Listed in CAMRA’s historic pub interiors, this little pub keeps a timewarp feel. No real ale when we visited, sadly, but pleasant staff and locals, and the lager was bearable.
The only place in town with parking, it seemed, so we stopped for lunch as a break from the drive. It’s a pleasant enough place- a locals pub as well as hotel- and the staff were very pleasant. No real ale, but a good selection of other stuff. Lunch, however, was not so good: I have a thing with sandwiches drowned in mayonnaise, and this, literally, dripped. Shame really, there was lots to like.
Just over the Caledonian Canal from our holiday cottage, this is a friendly, traditional pub that serves both locals and tourists: it can get very busy with the latter at times.
One hand pump with a localish beer, and a good choice of others. Decent, if not cheap, food, and nice staff, and a cracking view of the locks.
This looks like it might be a bit rough from outside: enough to cause a colleague to comment. However, Stymistress and my good self are of sterner stuff. We went in.
It was actually quite pleasant. Don’t get me wrong, it’s a Glasgow drinker’s pub, not a trendy bar or family-friendly carbon-copy pub, but it’s really quite nice. No cask, but Belhaven keg was OK and the staff were friendly (unless you were fool enough to be rude to them, as one local was), as were the people at the bar, even though I couldn’t understand a word (heavy Glaswegian accent, plus a bit pissed).
A nice pub with food, superb staff, and a huge whisky collection. It looks a bit chainy inside, with quotations painted on the walls, but I reckon it’s independent. There didn’t seem to be cask beer, but Belhaven keg was OK, and the food was excellent and good value- but the staff really shone.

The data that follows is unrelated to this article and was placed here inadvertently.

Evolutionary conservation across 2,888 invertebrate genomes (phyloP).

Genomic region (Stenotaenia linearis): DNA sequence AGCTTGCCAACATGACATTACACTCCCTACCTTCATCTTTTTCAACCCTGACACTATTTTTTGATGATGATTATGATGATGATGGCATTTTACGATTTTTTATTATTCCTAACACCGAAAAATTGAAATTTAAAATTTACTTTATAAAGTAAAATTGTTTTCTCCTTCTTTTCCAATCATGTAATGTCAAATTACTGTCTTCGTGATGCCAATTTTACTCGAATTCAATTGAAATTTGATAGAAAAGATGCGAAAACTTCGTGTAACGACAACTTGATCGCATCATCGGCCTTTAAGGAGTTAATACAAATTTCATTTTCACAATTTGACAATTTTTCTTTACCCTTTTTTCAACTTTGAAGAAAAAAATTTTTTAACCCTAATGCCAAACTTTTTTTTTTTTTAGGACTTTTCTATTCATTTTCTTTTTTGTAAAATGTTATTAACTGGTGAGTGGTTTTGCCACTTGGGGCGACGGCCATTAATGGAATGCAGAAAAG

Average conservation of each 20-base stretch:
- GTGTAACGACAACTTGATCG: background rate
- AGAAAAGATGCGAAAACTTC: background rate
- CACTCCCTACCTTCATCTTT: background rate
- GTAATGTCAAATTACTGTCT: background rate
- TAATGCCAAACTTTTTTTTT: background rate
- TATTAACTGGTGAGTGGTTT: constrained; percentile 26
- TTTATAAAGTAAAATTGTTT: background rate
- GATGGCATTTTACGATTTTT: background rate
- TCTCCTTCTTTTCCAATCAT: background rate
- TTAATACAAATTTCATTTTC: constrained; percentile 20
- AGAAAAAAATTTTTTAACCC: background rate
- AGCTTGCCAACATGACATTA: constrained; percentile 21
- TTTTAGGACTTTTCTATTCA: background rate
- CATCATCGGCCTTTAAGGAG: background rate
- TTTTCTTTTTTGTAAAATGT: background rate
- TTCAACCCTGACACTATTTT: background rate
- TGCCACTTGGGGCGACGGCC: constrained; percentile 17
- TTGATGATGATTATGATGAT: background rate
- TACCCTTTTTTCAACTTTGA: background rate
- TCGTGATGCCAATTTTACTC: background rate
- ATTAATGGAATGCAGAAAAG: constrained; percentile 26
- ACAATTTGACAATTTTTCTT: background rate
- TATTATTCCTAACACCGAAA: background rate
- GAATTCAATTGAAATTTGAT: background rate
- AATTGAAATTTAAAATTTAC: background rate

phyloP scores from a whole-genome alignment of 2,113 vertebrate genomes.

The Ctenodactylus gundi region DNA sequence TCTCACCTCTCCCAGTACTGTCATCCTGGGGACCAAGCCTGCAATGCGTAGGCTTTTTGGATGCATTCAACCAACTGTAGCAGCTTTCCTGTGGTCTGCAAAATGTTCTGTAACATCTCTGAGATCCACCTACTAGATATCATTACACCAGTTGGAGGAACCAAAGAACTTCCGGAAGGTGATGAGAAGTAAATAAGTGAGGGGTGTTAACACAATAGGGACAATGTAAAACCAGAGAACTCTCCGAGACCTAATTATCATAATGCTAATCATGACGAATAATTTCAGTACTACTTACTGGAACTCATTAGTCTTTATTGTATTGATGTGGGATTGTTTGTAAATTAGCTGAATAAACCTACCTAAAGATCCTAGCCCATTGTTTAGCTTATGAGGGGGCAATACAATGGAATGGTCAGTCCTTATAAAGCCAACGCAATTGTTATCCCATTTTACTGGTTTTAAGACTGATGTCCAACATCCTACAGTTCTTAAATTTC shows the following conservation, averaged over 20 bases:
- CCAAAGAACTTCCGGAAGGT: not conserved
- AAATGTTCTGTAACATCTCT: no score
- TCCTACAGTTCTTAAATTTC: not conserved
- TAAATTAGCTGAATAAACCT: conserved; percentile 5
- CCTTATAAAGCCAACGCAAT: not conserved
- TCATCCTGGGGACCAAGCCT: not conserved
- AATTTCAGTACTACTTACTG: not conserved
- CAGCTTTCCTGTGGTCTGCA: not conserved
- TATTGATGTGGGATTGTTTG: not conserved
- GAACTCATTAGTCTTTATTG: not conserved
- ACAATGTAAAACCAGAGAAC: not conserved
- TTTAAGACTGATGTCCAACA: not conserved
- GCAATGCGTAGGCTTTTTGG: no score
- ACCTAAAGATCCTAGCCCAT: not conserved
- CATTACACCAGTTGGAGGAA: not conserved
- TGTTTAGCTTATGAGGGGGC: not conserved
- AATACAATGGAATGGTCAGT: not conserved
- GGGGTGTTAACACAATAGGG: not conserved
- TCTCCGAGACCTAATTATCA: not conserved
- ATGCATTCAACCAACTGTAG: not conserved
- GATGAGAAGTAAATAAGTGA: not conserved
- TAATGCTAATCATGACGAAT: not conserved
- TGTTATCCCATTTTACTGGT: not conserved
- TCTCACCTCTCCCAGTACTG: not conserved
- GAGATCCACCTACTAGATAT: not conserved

What a pleasant pub. Friendly staff, decent beer (some nice weissebier and actual ale), outside seating (OK, it was on the pavement of Argyll St, but still welcome) and a nice atmosphere. No food evident, and it’s pretty small, but worth a visit.
Menstrie, near Stirling:
Our overnight stop southbound from holiday was up the road, so we called in for a pint or two. Outside, it’s an unusual, 30s styled building, inside, a typical locals boozer with a friendly landlord and locals, limited beer choice, but pleasant enough.
The second hotel in the village, but just outside the centre.
Location doesn’t help this in terms of locals in the bar, but there’s other attractions: Whisky Hotel of the year a few years ago, there’s a bewildering array of whisky, including some made in Scotland’s smallest legal still, out the back, which you can take tours of. The owner’s a real character.
Food is similar, but I think the Aultbea Hotel has the edge.
After our drive over Bealach na Ba it was time for a drink, but no alcohol for me, as we had to drive back too. A very pleasant pub, with good choice of beer and, by the looks of it, good food. Can get very crowded though.
Aultbea, near Loch Ewe:
This became our ‘local’ for a week. It’s a hotel, but as with many Scottish hotels, there’s a public bar, plus as the only establishment serving alcohol in the village centre, it becomes the village pub (and takeaway and off-licence).
There’s 3 distinct public areas: a Bistro area that is what it says, a lounge, and a public bar. The bar is mostly used by locals and is a bit rough-and-ready, as usual, but it’s pleasant enough (the locals are friendly) and serves a cheaper food menu than elsewhere.
Beer choice was a bit limited, but it was all OK, and the prices reasonable. Food in the Bistro/Lounge seems expensive, but you have to remember the overheads are higher up here- it seemed on a par with the other hotel nearby. The food itself was mostly standard pub-food like menu, but it was decently cooked, and the staff were pleasant.